Dr. Anas Bargheti, coordinator of the city morgue in Derna, has been working in terrible conditions since early Monday morning. “We have had a few very difficult days, surrounded by many bodies, with no electricity, no refrigerators, no communications and a terrible smell,” the physician says. “It was a disaster. But now the situation is starting to improve.” For almost a week, Bargheti has overseen the arrival and storage of bodies recovered from under the rubble and on the seashore after Storm Daniel ripped through Libya, causing two poorly maintained dams outside Derna to burst and devastating a large part of the city. Last Thursday, in view of the risk of a cholera pandemic, the Ministry of Health decided that no more bodies would be kept in storage. As of then, when the remains of a victim are found, they are DNA tested and buried.
The floods have already claimed 20,000 victims, including the dead and the missing, according to the estimates of the authorities. “My greatest fear was that in the coming months we could suffer outbreaks of contagious diseases. But the arrival of international support with experience in this type of scenario has reassured us. We are receiving medical supplies and medicines from all the health centers in Libya and other countries. What we are lacking now are vaccines.” Bargheti doesn’t have a moment to waste. For a week now, he has barely slept for more than a few hours, as his red-tinged eyes testify. His biggest concern is the psychological impact of the humanitarian crisis on the survivors.
“During the first few days we saw that people were not crying. They were in shock, in a state of denial, including children. We need psychologists to help them deal with this trauma,” he says, before climbing into an ambulance and driving to the University Hospital, where those affected by the tragedy are also being treated.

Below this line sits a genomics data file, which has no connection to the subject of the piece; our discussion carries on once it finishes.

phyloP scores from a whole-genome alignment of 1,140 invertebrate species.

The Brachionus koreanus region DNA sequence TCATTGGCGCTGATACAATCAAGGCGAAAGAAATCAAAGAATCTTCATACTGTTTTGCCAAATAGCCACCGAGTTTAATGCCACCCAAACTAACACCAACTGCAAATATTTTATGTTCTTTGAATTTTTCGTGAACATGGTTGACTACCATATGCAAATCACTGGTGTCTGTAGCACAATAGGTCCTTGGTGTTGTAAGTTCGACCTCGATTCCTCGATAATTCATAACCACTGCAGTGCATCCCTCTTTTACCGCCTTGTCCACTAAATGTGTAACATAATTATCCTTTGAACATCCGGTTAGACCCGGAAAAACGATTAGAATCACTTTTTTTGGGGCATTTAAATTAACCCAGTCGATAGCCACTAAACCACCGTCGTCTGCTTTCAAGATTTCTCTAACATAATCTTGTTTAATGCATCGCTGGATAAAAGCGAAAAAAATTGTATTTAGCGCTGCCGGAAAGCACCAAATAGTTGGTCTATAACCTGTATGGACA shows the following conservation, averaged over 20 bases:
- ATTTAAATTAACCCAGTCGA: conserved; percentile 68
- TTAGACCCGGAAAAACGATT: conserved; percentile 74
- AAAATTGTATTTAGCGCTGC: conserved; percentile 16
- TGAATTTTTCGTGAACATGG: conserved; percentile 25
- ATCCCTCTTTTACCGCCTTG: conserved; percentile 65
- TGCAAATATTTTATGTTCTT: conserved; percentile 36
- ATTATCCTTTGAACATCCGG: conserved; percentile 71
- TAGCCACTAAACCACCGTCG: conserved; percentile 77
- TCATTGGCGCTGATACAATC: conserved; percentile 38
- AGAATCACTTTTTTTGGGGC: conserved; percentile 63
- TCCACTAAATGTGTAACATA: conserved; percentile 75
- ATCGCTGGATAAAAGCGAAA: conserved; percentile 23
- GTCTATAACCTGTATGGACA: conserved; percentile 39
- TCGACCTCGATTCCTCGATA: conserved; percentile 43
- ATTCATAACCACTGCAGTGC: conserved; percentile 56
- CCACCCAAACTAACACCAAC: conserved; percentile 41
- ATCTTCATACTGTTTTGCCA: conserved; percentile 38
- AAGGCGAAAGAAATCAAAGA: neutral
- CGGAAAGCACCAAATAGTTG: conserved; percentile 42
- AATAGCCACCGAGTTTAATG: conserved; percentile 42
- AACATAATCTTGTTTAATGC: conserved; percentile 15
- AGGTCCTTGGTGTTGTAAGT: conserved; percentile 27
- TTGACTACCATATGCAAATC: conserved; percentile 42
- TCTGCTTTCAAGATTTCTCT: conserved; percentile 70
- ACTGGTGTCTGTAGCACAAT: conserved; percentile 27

At the entrance to the hospital, two young men on stretchers are being tended to. One of them suffered serious stomach injuries when part of a flood-damaged building collapsed. The other has a broken leg. “There are hardly any injured people coming in anymore. They were all treated. The biggest problem now is the psychological state of a population that has lost everything: relatives, neighbors, homes, jobs… everything. We know that mental health is always a lesser priority, but in this context, it is crucial,” says Dr. Arkham Omer Melkauri, coordinator of the humanitarian emergency response at the hospital.
The scenes in Derna confirm the fears held by Bargheti and Melkauri. Men like Faisal sit for hours next to what was once their home. “When the flood started, my wife and I went up, with my two-year-old daughter and our two-month-old baby, floor by floor to the fifth floor, where the roof is. From there, we saw how many of our neighbors were dying,” he says in a quiet voice.